Video

Video Ebola Vaccine Trials To Begin Next Week

The National Institutes of Health says it is launching early stage trials of a vaccine to prevent the Ebola virus, which has infected or killed thousands of people across West Africa. The World Health Organization says Ebola could infect more than 20,000 people across the region by the time the outbreak is over. The epidemic has health experts and governments scrambling to prevent more people from becoming infected. Zlatica Hoke has more.
Video

Video Asian Bacteria Threatens Florida Orange Trees

Florida's citrus fruit industry is facing a serious threat from a bacteria carried by the Asian insect called psyllid. The widespread infestation again highlights the danger of transferring non-native species to American soil. VOA’s George Putic reports.
Video

Video Aging Will Reduce Economic Growth Worldwide in Coming Decades

The world is getting older, fast. And as more people retire each year, fewer working-age people will be there to replace them. Bond rating agency Moody’s says that will lead to a decline in household savings; reducing global investments - which in turn, will lead to slower economic growth around the world. But experts say it’s not too late to mitigate the economic impact of the world’s aging populations. Mil Arcega has more.
Video

Video Is West Doing Enough to Tackle Islamic State?

U.S. President Barack Obama has ruled out sending ground troops to Iraq to fight militants of the so-called Islamic State, or ISIS, despite officials in Washington describing the extremist group as the biggest threat the United States has faced in years. Henry Ridgwell reports from London on the growing uncertainty over whether the West’s response to ISIS will be enough to defeat the terrorist threat.
Video

Video Coalition to Fight Islamic State Could Reward Assad

The United States along with European and Mideast allies are considering a broader assault against Islamic State fighters who have spread from Syria into Iraq and risk further destabilizing an already troubled region. But as VOA State Department Correspondent Scott Stearns reports, confronting those militants could end up helping the embattled Syrian President Bashar al-Assad.
Video

Video Made in America Socks Get Toehold in Online Fashion Market

Three young entrepreneurs are hoping to revolutionize the high-end sock industry by introducing all-American creations of their own. And they’re doing most of it the old-fashioned way. VOA’s Julie Taboh recently caught up with them to learn what goes into making their one-of-a-kind socks.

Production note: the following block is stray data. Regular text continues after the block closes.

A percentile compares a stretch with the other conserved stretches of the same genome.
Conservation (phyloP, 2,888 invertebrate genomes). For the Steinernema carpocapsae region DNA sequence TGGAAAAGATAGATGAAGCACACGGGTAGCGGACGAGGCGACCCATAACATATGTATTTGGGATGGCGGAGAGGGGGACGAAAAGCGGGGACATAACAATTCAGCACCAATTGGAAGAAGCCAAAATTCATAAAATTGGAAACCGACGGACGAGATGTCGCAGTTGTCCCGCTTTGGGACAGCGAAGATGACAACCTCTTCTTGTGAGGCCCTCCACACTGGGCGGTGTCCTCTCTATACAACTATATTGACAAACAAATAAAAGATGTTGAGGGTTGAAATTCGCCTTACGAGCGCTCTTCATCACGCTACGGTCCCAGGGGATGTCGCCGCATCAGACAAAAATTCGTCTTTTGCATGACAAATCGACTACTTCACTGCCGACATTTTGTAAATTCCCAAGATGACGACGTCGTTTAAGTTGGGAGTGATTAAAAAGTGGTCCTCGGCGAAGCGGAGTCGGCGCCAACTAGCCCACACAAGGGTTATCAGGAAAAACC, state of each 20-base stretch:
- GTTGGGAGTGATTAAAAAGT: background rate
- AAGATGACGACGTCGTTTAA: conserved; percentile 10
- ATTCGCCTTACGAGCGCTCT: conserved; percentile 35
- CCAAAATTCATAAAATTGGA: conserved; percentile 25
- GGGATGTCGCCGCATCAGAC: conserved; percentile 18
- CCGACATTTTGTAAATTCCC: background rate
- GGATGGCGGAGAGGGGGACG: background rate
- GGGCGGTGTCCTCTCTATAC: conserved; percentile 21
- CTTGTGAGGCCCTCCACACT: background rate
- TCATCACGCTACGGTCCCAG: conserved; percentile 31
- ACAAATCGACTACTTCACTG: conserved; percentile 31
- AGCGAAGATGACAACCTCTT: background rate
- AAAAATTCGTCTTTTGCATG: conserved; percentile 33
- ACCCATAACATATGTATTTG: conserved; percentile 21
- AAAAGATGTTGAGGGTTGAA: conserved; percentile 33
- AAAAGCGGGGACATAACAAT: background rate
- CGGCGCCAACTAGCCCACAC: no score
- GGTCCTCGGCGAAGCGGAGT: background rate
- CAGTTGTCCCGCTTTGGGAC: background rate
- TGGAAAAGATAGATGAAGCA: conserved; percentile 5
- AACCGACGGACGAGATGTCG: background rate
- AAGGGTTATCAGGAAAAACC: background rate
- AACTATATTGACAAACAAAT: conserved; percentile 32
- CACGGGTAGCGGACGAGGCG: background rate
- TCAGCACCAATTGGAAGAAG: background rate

Video

Video Americans, Ex-Pats Send Relief Supplies to West Africa

Health organizations from around the world are sending supplies and specialists to the West African countries that are dealing with the worst Ebola outbreak in history. On a smaller scale, ordinary Americans and African expatriates living in the United States are doing the same. VOA's Carol Pearson reports.
Video

Video America's Most Popular Artworks Displayed in Public Places

Public places in cities across America were turned into open-air art galleries in August. Pictures of the nation’s most popular artworks were displayed on billboards, bus shelters, subway platforms and more. The idea behind “Art Everywhere,” a collaborative campaign by five major museums is to allow more people to enjoy art and learn about the country’s culture and history. Faiza Elmasry has more.
Video

Video Chinese Doctors Use 3-D Spinal Implant

A Chinese boy suffering from a debilitating bone disease has become the first patient with a part of his spine created in a three-dimensional printer. Doctors say he will soon regain normal mobility. VOA’s George Putic reports.
Video

Video India’s Leprosy Battle Stymied by Continuing Stigma

Medical advancements in the treatment of leprosy have greatly diminished its impact around the world, largely eliminating the disease from most countries. India made great strides in combating leprosy, but still accounts for a majority of the world’s new cases each year, and the number of newly infected Indians is rising - more than 130,000 recorded last year. Doctors there say the problem has more to do with society than science. Shaikh Azizur Rahman reports from Kolkata.

AppleAndroid